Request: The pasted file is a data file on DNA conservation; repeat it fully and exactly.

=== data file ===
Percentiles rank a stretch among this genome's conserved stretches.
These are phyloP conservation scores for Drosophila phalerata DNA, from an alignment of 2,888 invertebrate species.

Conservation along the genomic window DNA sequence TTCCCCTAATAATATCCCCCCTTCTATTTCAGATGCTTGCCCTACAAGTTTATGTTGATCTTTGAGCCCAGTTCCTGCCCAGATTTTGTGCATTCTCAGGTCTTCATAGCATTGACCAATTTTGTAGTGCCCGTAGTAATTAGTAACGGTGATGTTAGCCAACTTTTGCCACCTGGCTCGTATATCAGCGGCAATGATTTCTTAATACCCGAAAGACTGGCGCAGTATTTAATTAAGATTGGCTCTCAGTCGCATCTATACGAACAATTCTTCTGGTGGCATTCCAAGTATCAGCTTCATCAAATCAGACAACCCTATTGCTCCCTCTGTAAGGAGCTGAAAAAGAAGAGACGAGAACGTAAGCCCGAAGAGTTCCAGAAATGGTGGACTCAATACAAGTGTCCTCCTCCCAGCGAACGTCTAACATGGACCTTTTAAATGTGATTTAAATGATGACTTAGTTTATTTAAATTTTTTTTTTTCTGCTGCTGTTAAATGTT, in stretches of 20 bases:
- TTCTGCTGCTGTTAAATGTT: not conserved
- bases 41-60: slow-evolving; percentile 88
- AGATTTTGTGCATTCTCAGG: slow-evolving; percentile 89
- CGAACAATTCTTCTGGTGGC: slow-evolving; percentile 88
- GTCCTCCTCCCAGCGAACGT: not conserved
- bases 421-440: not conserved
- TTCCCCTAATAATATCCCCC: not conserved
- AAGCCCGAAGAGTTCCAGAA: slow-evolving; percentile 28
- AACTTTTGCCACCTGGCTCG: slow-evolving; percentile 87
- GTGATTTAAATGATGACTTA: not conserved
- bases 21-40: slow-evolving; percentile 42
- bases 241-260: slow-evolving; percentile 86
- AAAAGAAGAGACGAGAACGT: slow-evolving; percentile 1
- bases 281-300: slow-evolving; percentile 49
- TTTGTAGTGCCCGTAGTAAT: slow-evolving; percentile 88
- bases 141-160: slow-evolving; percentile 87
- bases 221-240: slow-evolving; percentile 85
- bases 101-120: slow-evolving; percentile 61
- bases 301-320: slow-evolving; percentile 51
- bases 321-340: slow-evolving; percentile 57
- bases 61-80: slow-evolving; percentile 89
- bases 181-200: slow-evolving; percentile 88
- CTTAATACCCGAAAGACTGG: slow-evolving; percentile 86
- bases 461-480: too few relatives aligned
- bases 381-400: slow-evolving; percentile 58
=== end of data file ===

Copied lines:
Percentiles rank a stretch among this genome's conserved stretches.
These are phyloP conservation scores for Drosophila phalerata DNA, from an alignment of 2,888 invertebrate species.

Conservation along the genomic window DNA sequence TTCCCCTAATAATATCCCCCCTTCTATTTCAGATGCTTGCCCTACAAGTTTATGTTGATCTTTGAGCCCAGTTCCTGCCCAGATTTTGTGCATTCTCAGGTCTTCATAGCATTGACCAATTTTGTAGTGCCCGTAGTAATTAGTAACGGTGATGTTAGCCAACTTTTGCCACCTGGCTCGTATATCAGCGGCAATGATTTCTTAATACCCGAAAGACTGGCGCAGTATTTAATTAAGATTGGCTCTCAGTCGCATCTATACGAACAATTCTTCTGGTGGCATTCCAAGTATCAGCTTCATCAAATCAGACAACCCTATTGCTCCCTCTGTAAGGAGCTGAAAAAGAAGAGACGAGAACGTAAGCCCGAAGAGTTCCAGAAATGGTGGACTCAATACAAGTGTCCTCCTCCCAGCGAACGTCTAACATGGACCTTTTAAATGTGATTTAAATGATGACTTAGTTTATTTAAATTTTTTTTTTTCTGCTGCTGTTAAATGTT, in stretches of 20 bases:
- TTCTGCTGCTGTTAAATGTT: not conserved
- bases 41-60: slow-evolving; percentile 88
- AGATTTTGTGCATTCTCAGG: slow-evolving; percentile 89
- CGAACAATTCTTCTGGTGGC: slow-evolving; percentile 88
- GTCCTCCTCCCAGCGAACGT: not conserved
- bases 421-440: not conserved
- TTCCCCTAATAATATCCCCC: not conserved
- AAGCCCGAAGAGTTCCAGAA: slow-evolving; percentile 28
- AACTTTTGCCACCTGGCTCG: slow-evolving; percentile 87
- GTGATTTAAATGATGACTTA: not conserved
- bases 21-40: slow-evolving; percentile 42
- bases 241-260: slow-evolving; percentile 86
- AAAAGAAGAGACGAGAACGT: slow-evolving; percentile 1
- bases 281-300: slow-evolving; percentile 49
- TTTGTAGTGCCCGTAGTAAT: slow-evolving; percentile 88
- bases 141-160: slow-evolving; percentile 87
- bases 221-240: slow-evolving; percentile 85
- bases 101-120: slow-evolving; percentile 61
- bases 301-320: slow-evolving; percentile 51
- bases 321-340: slow-evolving; percentile 57
- bases 61-80: slow-evolving; percentile 89
- bases 181-200: slow-evolving; percentile 88
- CTTAATACCCGAAAGACTGG: slow-evolving; percentile 86
- bases 461-480: too few relatives aligned
- bases 381-400: slow-evolving; percentile 58